In April 2018, President Nelson announced a restructuring of the Melchizedek Priesthood quorums which combined the elders quorum and the high priests group. Elder Ronald A. Rasband said, “These adjustments will help elders quorums and Relief Societies harmonize their work. They will also simplify the quorum’s coordination with the bishopric and ward council.” Surely this harmony and coordination are coming into play now as wards account for their members during the pandemic.
5. Tithing and Donations Done Online
When was the last time you picked up an envelope and a tithing slip from outside your bishop’s office to pay tithing? Starting in 2015, the Church implemented a way for tithing and other donations to be done virtually instead of needing to hand the envelope to your bishop.
6. Discontinuation of One-Year Waiting Period after Civil Marriage
It used to be that when couples elected to be married civilly, they had to wait a year prior to being sealed in the temple. In May 2019, the First Presidency announced the discontinuation of that practice saying that “couples who have been married civilly may be sealed in the temple when they receive their temple recommends.” With all temples temporarily closed worldwide, many couples may elect to have a civil marriage until temples resume normal operations.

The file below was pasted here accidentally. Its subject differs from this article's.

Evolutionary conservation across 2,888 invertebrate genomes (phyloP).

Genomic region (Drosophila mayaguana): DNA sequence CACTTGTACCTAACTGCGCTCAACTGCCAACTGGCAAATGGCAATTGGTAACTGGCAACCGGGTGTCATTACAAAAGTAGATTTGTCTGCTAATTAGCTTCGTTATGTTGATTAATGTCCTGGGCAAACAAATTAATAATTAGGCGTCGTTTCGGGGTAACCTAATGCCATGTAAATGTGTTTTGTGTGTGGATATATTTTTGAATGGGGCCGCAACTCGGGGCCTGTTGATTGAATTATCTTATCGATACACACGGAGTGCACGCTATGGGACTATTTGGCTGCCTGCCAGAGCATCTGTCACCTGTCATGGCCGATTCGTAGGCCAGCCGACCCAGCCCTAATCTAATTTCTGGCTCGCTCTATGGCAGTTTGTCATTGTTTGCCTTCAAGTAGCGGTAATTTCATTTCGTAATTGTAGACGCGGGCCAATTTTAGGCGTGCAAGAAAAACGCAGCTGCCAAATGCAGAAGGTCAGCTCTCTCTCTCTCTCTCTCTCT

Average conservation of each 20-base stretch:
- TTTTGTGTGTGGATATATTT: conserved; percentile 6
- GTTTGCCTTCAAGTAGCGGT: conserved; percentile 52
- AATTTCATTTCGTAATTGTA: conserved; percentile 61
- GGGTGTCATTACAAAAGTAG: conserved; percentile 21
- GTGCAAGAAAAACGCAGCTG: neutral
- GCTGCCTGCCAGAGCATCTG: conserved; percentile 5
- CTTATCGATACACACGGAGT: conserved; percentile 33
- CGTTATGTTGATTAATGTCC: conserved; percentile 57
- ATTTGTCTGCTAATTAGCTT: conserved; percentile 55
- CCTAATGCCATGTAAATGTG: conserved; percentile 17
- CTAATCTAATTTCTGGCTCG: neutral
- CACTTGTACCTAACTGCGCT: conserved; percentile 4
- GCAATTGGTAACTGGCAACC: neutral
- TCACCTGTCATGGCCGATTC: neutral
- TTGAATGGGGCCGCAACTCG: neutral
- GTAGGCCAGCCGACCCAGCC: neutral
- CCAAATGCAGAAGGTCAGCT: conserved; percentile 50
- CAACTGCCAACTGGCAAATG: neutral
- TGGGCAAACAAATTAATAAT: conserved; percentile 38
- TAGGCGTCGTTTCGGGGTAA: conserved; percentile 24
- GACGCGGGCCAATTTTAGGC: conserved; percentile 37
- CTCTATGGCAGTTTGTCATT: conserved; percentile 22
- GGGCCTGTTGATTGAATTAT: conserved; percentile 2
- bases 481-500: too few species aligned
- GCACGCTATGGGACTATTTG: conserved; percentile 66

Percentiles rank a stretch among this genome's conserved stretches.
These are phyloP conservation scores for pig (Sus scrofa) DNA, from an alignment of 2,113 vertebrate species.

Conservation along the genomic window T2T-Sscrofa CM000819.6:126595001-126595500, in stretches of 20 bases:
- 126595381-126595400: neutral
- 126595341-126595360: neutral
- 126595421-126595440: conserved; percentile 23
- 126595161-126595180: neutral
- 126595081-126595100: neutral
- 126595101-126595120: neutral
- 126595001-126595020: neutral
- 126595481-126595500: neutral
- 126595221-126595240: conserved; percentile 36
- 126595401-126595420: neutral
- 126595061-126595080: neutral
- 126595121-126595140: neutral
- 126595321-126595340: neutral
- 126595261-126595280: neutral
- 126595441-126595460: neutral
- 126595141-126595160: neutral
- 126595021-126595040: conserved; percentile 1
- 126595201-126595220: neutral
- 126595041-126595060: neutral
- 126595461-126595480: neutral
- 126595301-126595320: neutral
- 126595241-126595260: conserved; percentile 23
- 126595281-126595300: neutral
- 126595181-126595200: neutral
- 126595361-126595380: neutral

7. Missionaries Using Smart Devices for Online Missionary Work
In a worldwide broadcast in June 2013, Elder L. Tom Perry announced missionaries would use the internet and digital devices in their work. Now, seven years later, “missionaries who remain in regions where COVID-19 is of particular concern are taking precautions to stay healthy, including staying in their apartments as much as possible, avoiding personal interaction with other people and teaching through phone calls or other technology,” according to Church Newsroom. The process for online teaching had been developed for seven years and now, many are utilizing technology to maintain contact with those they have been teaching in person.
8. Missionaries Given More Options to Communicate with Families
In February 2019, the Church gave missionaries more options to communicate with their families on preparation day including text messages, online messaging, phone calls, and video chats in addition to letters and emails. I can only imagine how helpful these calls have become as missionaries have been thrown into uncertain times with pending reassignments and shifting travel plans.
9. Financial Reserves